Not only the cause, but the logistics involved in this project are hugely impressive. Transporting a large amount of professional production equipment to Beirut, where they will be based before heading to the refugee camps, is huge task in itself. Much of the final production meeting was dedicated to packing several large travel bags, with each student double checking the equipment inside and triple checking their itineraries. The meeting discussion covered many topics: respecting Lebanese culture, ID cards and safe zones; laptop software, backing up footage and how to avoid getting sand on camera lenses; appropriate clothing, plug sockets and gaffer tape. These students have clearly put a lot of time into this project alongside their studies. The same could be said for the staff. Lucas Jedrzejak, cinematographer and associate lecturer at Sheffield Hallam University, is accompanying the students on this trip. Despite previously producing films from the Lebanese refugee camps and similar films around the world, he described this project as the largest trip he has ever been involved with, and emphasized how the projects scale brings with it plenty of logistical and safety issues. When asked how he felt the students would find capturing life in the refugee camps, Lucas stated "it will be challenging", however "it will change your life".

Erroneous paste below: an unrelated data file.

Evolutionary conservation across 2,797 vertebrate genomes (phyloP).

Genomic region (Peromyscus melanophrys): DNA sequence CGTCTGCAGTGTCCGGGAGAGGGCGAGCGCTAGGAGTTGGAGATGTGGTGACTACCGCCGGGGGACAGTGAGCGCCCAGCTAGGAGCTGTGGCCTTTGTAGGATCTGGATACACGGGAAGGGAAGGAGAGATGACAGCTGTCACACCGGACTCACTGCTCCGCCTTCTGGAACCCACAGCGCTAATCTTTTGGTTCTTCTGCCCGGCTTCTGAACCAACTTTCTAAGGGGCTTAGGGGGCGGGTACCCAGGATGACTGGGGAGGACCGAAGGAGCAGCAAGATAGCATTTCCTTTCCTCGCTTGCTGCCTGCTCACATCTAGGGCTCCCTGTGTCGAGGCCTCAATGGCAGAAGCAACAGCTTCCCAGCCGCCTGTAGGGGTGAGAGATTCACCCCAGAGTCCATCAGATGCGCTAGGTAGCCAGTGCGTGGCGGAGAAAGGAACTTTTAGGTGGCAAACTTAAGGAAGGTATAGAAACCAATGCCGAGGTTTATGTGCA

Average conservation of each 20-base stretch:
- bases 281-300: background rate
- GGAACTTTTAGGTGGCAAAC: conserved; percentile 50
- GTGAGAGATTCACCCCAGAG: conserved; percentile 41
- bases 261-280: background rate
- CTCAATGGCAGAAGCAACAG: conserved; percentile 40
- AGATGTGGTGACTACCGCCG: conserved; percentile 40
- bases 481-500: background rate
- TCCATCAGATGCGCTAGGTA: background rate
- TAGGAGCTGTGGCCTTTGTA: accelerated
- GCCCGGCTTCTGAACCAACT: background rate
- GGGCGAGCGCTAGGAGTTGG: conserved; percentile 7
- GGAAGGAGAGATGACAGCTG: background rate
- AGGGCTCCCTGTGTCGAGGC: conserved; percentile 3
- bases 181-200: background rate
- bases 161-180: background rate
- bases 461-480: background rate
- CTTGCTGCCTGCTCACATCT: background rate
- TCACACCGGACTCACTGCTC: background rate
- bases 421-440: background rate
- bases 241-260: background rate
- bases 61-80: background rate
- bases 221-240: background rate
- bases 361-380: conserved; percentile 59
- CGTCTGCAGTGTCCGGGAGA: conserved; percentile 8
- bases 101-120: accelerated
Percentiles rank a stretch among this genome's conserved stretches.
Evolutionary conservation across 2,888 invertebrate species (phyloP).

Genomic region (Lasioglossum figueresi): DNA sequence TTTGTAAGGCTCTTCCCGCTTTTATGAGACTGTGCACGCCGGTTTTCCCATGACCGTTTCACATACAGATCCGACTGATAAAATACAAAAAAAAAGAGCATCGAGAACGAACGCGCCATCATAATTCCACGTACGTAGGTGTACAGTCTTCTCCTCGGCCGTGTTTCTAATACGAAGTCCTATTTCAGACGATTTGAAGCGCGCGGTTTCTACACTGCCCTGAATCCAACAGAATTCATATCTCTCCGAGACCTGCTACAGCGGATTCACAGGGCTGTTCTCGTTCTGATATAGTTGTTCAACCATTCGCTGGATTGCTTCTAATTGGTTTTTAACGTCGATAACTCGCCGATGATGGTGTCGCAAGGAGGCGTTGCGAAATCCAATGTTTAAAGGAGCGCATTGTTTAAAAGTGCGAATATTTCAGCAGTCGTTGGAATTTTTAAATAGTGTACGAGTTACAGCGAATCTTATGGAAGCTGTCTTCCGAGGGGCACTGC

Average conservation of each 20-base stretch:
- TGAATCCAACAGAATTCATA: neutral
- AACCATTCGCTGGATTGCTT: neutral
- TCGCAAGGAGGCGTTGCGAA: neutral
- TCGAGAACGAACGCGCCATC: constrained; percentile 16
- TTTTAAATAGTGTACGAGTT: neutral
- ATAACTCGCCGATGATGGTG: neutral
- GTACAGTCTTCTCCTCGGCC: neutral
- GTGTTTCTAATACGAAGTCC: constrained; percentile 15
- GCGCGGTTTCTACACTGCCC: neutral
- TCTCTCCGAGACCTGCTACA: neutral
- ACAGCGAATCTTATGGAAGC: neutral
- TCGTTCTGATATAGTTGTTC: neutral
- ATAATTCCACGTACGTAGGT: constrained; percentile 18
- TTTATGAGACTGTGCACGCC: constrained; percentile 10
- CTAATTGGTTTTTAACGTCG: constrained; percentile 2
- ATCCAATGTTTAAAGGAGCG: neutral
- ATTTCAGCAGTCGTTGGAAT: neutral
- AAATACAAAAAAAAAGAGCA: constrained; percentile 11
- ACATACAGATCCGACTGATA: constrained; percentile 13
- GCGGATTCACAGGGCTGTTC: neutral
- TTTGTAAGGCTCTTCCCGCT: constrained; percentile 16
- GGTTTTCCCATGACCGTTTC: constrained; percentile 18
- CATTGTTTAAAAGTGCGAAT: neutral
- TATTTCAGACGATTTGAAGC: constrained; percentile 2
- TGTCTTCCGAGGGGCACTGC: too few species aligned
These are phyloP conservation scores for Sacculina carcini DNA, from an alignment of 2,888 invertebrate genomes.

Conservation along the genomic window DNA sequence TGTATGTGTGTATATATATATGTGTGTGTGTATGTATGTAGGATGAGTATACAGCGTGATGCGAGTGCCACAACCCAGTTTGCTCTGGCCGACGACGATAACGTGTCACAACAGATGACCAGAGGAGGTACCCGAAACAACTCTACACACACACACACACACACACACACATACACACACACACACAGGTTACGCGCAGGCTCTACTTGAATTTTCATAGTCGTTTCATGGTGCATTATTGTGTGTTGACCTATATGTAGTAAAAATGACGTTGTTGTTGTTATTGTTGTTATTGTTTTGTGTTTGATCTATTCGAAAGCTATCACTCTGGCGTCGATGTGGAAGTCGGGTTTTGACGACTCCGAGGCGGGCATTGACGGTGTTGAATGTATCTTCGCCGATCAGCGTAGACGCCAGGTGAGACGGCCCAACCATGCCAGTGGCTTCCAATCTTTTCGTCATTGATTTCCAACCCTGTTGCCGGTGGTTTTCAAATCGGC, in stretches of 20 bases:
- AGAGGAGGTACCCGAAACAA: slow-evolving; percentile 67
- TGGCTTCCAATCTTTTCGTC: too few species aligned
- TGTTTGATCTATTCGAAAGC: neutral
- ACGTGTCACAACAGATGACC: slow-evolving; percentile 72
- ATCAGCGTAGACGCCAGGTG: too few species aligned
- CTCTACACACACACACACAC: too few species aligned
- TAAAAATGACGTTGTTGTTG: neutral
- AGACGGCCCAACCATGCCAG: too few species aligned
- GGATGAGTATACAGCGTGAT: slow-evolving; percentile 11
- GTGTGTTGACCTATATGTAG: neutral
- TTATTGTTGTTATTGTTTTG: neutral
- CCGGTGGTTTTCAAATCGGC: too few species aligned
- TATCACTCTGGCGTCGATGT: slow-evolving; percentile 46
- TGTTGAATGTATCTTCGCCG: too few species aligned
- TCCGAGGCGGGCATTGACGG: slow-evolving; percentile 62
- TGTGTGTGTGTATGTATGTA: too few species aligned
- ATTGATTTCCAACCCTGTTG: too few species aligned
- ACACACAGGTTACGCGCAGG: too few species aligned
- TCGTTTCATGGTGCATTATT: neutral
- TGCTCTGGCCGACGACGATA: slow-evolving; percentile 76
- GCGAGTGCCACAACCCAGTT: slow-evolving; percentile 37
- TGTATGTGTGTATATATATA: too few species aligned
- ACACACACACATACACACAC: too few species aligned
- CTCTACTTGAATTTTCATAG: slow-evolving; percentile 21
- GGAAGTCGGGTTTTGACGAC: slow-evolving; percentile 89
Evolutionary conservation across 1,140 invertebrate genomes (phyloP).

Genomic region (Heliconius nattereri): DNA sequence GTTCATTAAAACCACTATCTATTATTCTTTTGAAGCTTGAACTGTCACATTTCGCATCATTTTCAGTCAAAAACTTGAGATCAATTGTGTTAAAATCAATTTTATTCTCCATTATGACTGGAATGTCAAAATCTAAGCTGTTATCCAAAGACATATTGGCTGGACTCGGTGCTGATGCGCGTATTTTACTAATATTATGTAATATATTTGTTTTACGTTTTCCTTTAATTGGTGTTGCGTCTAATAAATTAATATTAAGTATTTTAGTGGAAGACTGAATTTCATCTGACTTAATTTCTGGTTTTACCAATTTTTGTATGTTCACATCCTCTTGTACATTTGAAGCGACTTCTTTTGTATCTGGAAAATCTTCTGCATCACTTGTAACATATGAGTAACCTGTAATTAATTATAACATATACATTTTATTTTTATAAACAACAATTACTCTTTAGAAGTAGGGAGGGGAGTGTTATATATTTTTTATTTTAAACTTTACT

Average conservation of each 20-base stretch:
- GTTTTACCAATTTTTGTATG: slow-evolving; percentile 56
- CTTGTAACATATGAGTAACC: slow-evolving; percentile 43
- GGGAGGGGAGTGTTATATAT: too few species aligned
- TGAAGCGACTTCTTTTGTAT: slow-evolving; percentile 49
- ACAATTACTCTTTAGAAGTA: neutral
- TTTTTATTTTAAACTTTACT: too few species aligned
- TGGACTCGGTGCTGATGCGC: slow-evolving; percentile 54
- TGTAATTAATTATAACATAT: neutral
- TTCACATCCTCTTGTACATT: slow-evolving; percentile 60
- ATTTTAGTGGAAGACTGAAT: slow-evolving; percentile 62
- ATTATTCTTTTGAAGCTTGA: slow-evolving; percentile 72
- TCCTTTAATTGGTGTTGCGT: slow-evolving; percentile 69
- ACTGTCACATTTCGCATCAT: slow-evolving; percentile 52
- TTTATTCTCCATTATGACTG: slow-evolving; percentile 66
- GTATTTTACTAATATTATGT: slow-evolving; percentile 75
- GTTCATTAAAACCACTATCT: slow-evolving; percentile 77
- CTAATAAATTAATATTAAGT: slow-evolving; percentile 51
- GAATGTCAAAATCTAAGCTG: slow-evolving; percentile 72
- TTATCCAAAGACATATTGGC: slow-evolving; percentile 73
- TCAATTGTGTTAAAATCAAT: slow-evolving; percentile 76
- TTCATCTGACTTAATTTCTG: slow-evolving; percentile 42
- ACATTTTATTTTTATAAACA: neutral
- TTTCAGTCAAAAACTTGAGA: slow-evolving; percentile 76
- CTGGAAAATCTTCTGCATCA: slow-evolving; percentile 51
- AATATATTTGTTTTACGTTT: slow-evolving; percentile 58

Students Jess Terry and Iulia Nistor are preparing to participate in this life changing experience - they shared their thoughts and aspirations for the project.
Firstly, how are you feeling about the trip? Are you excited and do you feel prepared?